American right-wing populism is Leninism under democratic conditions. Unlike the Russian Bolsheviks who had to avoid almost all above-ground society and politics, American rightists embrace society. The revised What is to Be Done? would therefore say: “Organize in every cell of society. Don’t underestimate any venue of organization and politics, even if (especially if) it seems to belong to the enemy camp.” The right learned not to leave education, science, and culture to the monopoly of the left. “Appropriate the organizational terrain and ideology of your enemy, to the extent possible. Dismantle whatever you fail to appropriate.” Starting with Andrew Breitbart himself, the founder of the “alt-right” media outlet, the right read the Frankfurt School; it made healthcare a big deal; and with the rise of Trump and Bannon, it promises jobs and infrastructure.
Today the Leninist Right cannot ignore the existence of other potentially populist forces on the social map, however meager they may be. The 21st-century What is to Be Done? would thus conclude with the sentence: “If certain trenches of the enemy appear to be beyond the reach of any of these tactics, provoke its occupants into immature and illegitimate action.” As the alt-right descended on the University of California, Berkeley and other pockets of residual left-wing influence in early 2017, liberals came to their defense (in the name of “free speech”) when a far left without a mass base attacked them. Liberal enthusiasm for “free speech” diminished slightly after an alt-rightist drove a truck into an anti-racist crowd in Charlottesville, but the Washington Post still emphasized far left violence and the alt-right’s freedoms when the latter returned to Berkeley in September 2017. Many birds are killed with one stone: the enemy is divided; its confusion, lack of will, and weakness are exposed; its reputation is tarnished; and the far right itself is further galvanized.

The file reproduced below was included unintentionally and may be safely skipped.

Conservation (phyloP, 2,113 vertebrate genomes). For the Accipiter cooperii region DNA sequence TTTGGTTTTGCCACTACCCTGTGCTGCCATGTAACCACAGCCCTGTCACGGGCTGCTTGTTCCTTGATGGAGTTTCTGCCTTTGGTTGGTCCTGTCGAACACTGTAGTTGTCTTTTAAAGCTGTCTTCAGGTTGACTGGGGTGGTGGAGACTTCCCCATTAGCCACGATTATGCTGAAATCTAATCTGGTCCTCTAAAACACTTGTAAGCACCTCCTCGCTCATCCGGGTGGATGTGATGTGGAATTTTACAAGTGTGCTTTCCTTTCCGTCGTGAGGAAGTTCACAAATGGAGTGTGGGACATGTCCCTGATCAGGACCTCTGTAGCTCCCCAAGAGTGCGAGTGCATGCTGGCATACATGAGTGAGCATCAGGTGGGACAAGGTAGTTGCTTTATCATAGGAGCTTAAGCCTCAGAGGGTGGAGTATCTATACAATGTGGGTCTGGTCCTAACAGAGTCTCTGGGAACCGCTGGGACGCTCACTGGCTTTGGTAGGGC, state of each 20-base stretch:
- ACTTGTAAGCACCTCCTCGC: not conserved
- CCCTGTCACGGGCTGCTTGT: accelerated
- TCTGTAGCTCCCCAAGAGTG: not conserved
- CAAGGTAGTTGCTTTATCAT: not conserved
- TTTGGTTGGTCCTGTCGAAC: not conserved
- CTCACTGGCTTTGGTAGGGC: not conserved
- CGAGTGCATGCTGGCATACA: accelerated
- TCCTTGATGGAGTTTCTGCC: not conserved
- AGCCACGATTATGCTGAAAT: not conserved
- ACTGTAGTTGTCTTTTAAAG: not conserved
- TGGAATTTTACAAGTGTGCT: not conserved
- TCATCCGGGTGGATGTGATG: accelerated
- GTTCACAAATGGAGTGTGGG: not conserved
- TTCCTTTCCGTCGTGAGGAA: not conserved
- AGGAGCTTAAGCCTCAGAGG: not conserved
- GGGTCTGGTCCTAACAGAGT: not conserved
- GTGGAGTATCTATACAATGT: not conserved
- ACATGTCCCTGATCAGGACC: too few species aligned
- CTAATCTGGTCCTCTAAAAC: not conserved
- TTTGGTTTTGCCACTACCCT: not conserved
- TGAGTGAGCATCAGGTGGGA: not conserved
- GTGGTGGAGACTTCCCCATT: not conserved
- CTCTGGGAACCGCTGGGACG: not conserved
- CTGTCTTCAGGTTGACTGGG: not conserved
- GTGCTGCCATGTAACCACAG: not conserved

Since “the state” today is more complex than any 20th-century definition could capture, “smashing” it involves much less dramatic action than in 1917, at least for now. We still don’t know what the right holds in store for the time when the existing institutions are completely incapacitated, but we may soon find out. Right after his resignation, Steve Bannon declared “war” on his enemies, adding gleefully that he is returning to his “weapons” (meaning electronic media). A populist revolution in a land of entrenched (if decaying) liberalism is an uphill battle, and is bound to suffer setbacks. But the show is far from over.
Cihan Tuğal, University of California, Berkeley, USA <email@example.com>